At the outset let me give a brief profile of my friend, let’s call her Kavitha—her profile is not for a job interview but to find an eligible husband material !She is a postgraduate who majored in English literature, fairly good-looking – slim, fair, with good features and of an average height. Perhaps if she had contested for a ‘Miss India’ title the only thing that would have disqualified her was her being short by a few inches. In the normal course she should have got married long ago, that is if the bride grooms were not so so choosy and finicky I suppose.
The FIRST man who came to ‘interview’ Kavitha was a young IAS officer who had just got his first posting. I t appeared his parents made it very clear that their son agreed to ‘see’ my friend only after he was repeatedly reassured that marriage was no ‘burden’! He came with the full contingent of parents, two sisters, their husbands and his ‘little’ brother, who chose to stick to him like glue. The youngsters were introduced to each other and the man chose to begin the conversation. My friend looked around to see whether the barrage of questions were coming from one of the ‘ women’ sitting nearby, but noticed none of them so much as opened their mouths!
The conversation/interview thereafter went something like this….
What is your favourite TV programme?
What do you have in the morning, tea or coffee? (was it important, she thought).
I love good south Indian food. Are you good at it? (was he looking for a cook?).
What are your hobbies?
After answering all these questions she was given a sermon about the duties of a wife and mother. Since he was in a premier service and his job would be a demanding one, he would expect his wife (apart from being a good housewife) to know how to socialise, be a good hostess and manage the house and family in his absence, that is, whenever he was away on tours.
“Well, do you have anything particular to ask?” came the question after the sermon. Grabbing the chance , she asked, “Have you any interests or hobbies which you pursue during your spare time?”
“Interests and hobbies, eh! How can you think an IAS officer would have time for all these?” he had shot back.
“Will you have time for ‘me’, at least”? she asked jokingly.
“If you expect me to dance around you, forget it,” he replied ,his voice expressed his annoyance. With that the interview had ended. It was also the last my friend heard from the ‘party’.
The SECOND was a young management graduate. He chose to drop in with fewer persons, just he and his parents. After they made themselves comfortable, the ‘interview’ began. Strangely, the questions were reeled off, one after the other, by the parents (who were taking turns) rather than the bridegroom.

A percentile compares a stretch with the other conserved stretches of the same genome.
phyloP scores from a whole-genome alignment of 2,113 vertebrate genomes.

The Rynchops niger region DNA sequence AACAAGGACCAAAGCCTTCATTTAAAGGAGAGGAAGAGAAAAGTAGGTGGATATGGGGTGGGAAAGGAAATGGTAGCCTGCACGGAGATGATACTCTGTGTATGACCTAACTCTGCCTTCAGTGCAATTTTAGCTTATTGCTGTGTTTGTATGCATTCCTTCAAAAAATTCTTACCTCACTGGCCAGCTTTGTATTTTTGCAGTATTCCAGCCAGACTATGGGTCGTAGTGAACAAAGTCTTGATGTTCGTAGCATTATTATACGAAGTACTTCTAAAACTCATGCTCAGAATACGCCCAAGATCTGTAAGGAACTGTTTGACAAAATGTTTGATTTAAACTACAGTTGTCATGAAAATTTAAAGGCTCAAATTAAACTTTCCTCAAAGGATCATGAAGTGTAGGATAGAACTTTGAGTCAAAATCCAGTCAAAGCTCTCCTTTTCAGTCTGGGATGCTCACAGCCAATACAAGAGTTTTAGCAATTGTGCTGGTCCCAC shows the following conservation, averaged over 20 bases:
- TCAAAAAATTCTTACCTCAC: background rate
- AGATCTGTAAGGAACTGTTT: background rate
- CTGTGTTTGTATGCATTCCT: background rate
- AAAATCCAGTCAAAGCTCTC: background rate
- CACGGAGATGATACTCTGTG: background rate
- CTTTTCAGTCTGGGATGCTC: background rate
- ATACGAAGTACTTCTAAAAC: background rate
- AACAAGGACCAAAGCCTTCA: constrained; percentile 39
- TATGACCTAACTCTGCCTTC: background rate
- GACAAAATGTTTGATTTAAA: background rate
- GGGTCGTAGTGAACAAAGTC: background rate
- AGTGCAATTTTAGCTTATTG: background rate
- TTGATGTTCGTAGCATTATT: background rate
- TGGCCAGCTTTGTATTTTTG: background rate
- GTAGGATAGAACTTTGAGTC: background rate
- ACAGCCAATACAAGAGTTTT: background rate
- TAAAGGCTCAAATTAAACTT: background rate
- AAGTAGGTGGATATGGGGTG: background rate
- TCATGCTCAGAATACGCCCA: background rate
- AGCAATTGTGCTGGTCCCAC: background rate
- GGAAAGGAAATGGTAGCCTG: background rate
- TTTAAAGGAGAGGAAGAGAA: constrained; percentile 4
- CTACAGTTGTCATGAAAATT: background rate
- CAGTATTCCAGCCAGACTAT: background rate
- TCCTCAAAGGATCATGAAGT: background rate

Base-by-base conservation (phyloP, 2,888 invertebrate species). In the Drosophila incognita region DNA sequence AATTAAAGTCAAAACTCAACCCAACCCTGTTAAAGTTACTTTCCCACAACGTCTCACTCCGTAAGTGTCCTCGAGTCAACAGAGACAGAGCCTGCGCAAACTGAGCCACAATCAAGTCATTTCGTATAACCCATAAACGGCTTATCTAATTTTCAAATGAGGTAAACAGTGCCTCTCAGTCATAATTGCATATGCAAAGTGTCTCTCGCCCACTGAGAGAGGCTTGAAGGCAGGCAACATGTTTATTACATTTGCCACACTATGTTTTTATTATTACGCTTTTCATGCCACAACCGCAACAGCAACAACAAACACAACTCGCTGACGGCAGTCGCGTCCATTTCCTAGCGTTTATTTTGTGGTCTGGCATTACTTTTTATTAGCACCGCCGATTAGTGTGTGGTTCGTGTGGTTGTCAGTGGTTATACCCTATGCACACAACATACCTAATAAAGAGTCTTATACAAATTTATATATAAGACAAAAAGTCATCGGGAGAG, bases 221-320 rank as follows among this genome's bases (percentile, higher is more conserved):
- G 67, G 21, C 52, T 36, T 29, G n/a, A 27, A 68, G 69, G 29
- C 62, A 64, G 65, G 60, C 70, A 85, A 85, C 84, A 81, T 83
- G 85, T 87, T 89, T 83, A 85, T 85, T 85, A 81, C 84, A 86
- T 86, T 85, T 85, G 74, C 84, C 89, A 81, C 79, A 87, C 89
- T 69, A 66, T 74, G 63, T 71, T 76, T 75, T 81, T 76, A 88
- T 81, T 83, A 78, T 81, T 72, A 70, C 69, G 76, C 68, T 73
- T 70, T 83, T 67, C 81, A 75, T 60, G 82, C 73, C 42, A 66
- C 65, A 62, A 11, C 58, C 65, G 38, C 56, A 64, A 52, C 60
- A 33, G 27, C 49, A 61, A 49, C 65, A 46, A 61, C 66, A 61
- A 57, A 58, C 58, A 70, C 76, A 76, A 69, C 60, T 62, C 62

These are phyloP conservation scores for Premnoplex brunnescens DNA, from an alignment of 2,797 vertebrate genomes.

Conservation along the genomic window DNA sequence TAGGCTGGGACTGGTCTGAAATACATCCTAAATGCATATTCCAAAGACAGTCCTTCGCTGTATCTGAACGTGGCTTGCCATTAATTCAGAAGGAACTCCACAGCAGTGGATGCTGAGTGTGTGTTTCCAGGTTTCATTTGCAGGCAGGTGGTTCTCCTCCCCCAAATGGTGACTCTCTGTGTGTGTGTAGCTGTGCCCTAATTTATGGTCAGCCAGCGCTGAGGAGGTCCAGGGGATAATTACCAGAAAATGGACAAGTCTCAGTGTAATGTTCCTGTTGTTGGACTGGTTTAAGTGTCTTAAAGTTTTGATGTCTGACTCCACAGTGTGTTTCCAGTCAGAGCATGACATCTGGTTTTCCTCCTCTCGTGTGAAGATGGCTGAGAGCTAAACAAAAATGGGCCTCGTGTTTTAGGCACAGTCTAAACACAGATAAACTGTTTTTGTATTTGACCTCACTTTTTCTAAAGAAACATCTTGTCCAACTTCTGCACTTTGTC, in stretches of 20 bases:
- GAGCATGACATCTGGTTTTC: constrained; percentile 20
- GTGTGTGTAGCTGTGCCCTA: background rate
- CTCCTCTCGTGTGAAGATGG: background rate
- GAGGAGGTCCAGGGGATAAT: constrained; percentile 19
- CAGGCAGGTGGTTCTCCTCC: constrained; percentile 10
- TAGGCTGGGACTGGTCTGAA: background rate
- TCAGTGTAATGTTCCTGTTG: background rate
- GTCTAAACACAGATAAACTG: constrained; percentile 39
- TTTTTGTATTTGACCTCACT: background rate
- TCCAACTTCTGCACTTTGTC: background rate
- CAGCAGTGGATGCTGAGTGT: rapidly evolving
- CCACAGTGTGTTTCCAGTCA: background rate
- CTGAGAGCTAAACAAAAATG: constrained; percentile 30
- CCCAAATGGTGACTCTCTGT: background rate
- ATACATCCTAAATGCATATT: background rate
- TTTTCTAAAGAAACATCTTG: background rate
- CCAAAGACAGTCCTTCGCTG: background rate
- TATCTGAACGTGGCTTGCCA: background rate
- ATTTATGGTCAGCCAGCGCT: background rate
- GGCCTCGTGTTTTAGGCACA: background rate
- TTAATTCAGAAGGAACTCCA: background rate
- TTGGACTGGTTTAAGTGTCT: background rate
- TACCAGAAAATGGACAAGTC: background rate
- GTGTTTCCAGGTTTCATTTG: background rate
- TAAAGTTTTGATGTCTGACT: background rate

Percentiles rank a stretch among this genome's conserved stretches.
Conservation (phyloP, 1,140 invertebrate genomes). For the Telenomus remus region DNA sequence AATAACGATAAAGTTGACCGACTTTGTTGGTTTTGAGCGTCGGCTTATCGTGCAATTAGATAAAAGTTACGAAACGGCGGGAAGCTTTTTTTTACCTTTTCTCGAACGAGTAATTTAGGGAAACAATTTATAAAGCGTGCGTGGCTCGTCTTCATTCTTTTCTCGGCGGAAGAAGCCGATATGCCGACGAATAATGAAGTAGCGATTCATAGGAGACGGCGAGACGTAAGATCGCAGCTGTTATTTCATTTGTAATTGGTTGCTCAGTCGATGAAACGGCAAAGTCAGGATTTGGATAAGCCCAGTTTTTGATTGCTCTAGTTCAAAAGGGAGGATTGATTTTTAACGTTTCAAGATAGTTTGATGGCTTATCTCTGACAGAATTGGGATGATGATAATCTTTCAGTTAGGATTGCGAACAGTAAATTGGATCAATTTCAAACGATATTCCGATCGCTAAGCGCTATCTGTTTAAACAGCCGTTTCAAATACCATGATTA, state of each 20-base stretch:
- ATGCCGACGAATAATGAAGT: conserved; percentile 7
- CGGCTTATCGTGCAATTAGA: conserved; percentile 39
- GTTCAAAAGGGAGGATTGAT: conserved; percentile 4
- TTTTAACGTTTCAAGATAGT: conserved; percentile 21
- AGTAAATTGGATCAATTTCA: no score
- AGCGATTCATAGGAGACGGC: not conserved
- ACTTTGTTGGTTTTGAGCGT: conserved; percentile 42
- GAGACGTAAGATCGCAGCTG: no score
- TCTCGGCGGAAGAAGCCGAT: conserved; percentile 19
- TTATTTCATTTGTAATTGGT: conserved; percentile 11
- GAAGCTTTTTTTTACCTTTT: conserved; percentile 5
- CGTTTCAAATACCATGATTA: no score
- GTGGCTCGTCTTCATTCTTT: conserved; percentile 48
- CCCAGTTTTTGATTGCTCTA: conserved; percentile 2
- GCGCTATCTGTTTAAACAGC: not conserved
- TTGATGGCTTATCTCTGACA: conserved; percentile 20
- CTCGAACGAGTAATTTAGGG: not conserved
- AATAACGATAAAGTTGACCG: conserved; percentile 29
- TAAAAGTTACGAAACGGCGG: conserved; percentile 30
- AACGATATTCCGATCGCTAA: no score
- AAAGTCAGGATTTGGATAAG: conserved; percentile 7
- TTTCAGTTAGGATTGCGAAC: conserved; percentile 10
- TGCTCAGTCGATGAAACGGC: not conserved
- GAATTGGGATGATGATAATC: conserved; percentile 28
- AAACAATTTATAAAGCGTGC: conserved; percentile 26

“Can you cook?” asked the mother. “What have. you majored in?” asked her husband.
“Do you plan to work after marriage?”
“Can you sing or dance?”
Numerous other questions followed by the parents. Atlast my friend I ventured to look directly at their son and asked him why he was not taking part in the conversation. The question was answered with a smile.
A month later they came to know the reason for his silence. It appeared he had got married to his Parsi girlfriend of five years after ‘seeing’ my friend.
The THIRD was an engineering graduate working abroad. He had come to see Kavitha along with his close friend and his wife. His questions were a little different, he wished to know if she would be able to adjust to his western lifestyle. She asked what he meant by that.
“Well, I am a strict non-vegetarian and a non-teetotaller. You should learn to cook my favourite non-vegetarian dishes and mix drinks,” he explained.
Though she winced, she had appreciated his frankness and honesty.
The FOURTH was a doctor who had his own practice. He came with his parents for the ‘interview’. He asked just two questions and these were more like a statement. He thought it was wise for doctors to marry doctors if they wanted to be happy.
“Didn’t you know that I wasn’t a doctor?” My friend could not help asking, swallowing her pride and anger.
“Yes, I knew, but I came in order to please my parents,” was his crisp reply.
The FIFTH possessed a Ph.D in psychology and his parents too were highly qualified. He was mild-mannered and from the way he spoke (for once, it was a ‘two-way’ conversation), she had thought he was a balanced and sensible person. They found they had a lot of things in common and appreciated each other’s views.
“If it is okay by you, it is okay by me,” he said, and my friend was pleased and promptly reciprocated with a Yes. The party bade goodbye, saying they would soon write to them.
True to their word they wrote within a fortnight, but what the letter contained was not what they expected. The horoscopes, which were supposed to have matched well earlier, were made the scapegoat! How could the horoscopes have turned a volte face so suddenly, wondered everyone. So much for psychology and high qualifications!
The ‘eligibles’ who came subsequently were no different. Though their qualifications and jobs matched their predecessors’, their looks did not conform to the conventional description of eligibles : ‘tall, dark(why not fair ,thinks Kavitha) and handsome’ , but were to the contrary. Their one-sided conversation only revealed their eagerness to seek a ‘perfect’ wife, a wife who was a ravishing beauty, one who knew how to balance a home and a career, be good at entertaining and, last but not the least, ‘not complain’ if the husband was busy 24/7 with his career, because his ‘career was everything’ to him.
N Meera Raghavendra Rao